Large amounts deducted for Rental or Leasing Expense and/or Utilities also indicates to an examiner that you are involved in Internet activity because many retail businesses rent or lease equipment necessary for internet activity if the necessary capital to invest in this equipment is not available. Additionally, “brick & mortar” businesses in the retail and services trade are turning to the Internet;
therefore, examiners are trained to look for this type of activity.


An examiner will be looking for an understatement of income when examining a tax return during an audit. The potential for omitted income is greater in E-Business, due to the paperless nature of this industry. The examiners will question you on how sales from your website are conducted and what payment types are received on these sales.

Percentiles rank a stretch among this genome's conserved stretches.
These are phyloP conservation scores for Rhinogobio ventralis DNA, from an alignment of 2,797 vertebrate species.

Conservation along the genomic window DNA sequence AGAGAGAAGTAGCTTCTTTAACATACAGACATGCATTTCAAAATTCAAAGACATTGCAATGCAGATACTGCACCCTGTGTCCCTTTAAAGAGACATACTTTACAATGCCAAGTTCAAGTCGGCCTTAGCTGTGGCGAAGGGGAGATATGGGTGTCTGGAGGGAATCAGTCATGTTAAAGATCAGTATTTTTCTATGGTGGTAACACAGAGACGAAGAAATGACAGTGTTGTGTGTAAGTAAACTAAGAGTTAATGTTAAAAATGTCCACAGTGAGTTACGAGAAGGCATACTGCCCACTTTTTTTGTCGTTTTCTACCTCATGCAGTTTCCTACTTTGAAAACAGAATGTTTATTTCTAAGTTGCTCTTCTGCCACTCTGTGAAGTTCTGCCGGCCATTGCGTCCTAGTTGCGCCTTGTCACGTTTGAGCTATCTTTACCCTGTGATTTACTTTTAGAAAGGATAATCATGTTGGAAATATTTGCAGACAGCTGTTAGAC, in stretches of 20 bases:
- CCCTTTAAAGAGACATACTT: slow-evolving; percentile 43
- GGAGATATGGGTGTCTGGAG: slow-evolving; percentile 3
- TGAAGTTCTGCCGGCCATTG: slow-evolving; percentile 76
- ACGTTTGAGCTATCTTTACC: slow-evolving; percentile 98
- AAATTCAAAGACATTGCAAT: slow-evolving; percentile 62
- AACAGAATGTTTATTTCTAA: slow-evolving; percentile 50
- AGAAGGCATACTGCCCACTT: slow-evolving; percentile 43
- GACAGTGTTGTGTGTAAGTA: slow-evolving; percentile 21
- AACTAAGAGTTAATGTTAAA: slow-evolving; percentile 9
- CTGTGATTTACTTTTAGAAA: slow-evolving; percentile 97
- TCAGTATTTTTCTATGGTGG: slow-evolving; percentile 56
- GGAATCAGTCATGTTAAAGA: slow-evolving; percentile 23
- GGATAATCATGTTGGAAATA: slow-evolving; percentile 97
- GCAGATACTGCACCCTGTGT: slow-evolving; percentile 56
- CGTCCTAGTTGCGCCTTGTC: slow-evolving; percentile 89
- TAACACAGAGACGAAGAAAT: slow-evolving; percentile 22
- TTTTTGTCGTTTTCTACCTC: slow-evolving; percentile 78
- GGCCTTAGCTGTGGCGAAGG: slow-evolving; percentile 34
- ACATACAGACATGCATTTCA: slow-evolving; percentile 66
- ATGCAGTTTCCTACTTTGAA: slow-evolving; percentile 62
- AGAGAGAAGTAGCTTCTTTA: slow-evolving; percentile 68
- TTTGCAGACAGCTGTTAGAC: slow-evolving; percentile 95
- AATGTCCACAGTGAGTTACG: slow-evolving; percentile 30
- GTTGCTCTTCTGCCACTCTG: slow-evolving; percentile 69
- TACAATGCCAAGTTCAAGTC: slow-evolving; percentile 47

One important technique for online retail is tying the E-payment sources, such as PayPal, Visa and MasterCard, to the Books and Records and subsequently to the Tax Return. This procedure is important to make sure you have reported all income for tax purposes since it is easier to understate taxable income when there is not a paper trail. Evidence of an unreported online business can also be found by examiners through tracing credit card payments or following up on invoices.

Any business that operates a website will receive advertising income for banner ads and pop-up ads that appear on their website. Additionally, each time a site visitor clicks onto the ad, another fee is paid to the site owner. Examiners will verify you are appropriately accounting for this type of income. Many times there is a counter on the site that indicates the number of visitors to the site. The examiner may perform a predicted calculation to figure the amount of income based on the number of visits and the
rate received for visits. If the examiner can determine the “click-through” rate charged, a good estimate of your income in this area can be made using predictive calculation techniques.